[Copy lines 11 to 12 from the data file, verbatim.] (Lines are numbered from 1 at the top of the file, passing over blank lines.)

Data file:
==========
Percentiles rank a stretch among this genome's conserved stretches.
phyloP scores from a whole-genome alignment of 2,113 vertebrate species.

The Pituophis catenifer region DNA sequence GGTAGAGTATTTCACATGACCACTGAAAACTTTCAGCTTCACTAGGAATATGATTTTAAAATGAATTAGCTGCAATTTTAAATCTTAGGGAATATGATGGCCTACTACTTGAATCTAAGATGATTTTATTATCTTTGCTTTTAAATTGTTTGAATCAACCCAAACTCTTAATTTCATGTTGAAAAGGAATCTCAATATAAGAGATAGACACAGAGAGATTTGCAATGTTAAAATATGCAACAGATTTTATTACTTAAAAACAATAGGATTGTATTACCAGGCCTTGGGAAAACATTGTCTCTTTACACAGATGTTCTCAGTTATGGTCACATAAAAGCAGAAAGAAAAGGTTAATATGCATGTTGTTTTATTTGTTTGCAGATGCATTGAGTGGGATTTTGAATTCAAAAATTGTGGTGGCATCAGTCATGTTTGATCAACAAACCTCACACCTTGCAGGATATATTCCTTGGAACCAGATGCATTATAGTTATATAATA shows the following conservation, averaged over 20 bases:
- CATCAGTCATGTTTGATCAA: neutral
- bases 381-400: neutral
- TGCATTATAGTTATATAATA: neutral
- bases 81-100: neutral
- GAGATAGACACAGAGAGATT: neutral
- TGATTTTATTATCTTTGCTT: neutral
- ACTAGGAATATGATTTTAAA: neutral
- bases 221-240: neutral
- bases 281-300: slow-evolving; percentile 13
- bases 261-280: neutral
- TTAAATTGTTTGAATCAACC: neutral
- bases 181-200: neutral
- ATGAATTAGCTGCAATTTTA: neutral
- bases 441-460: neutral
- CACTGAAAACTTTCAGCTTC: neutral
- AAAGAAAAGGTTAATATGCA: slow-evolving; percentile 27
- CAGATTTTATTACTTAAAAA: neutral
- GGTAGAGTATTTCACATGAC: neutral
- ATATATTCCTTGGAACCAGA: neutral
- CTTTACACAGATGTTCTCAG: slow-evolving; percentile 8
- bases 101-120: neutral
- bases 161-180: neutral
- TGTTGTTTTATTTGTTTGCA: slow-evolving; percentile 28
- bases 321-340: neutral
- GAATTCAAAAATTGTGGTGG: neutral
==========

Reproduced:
- bases 221-240: neutral
- bases 281-300: slow-evolving; percentile 13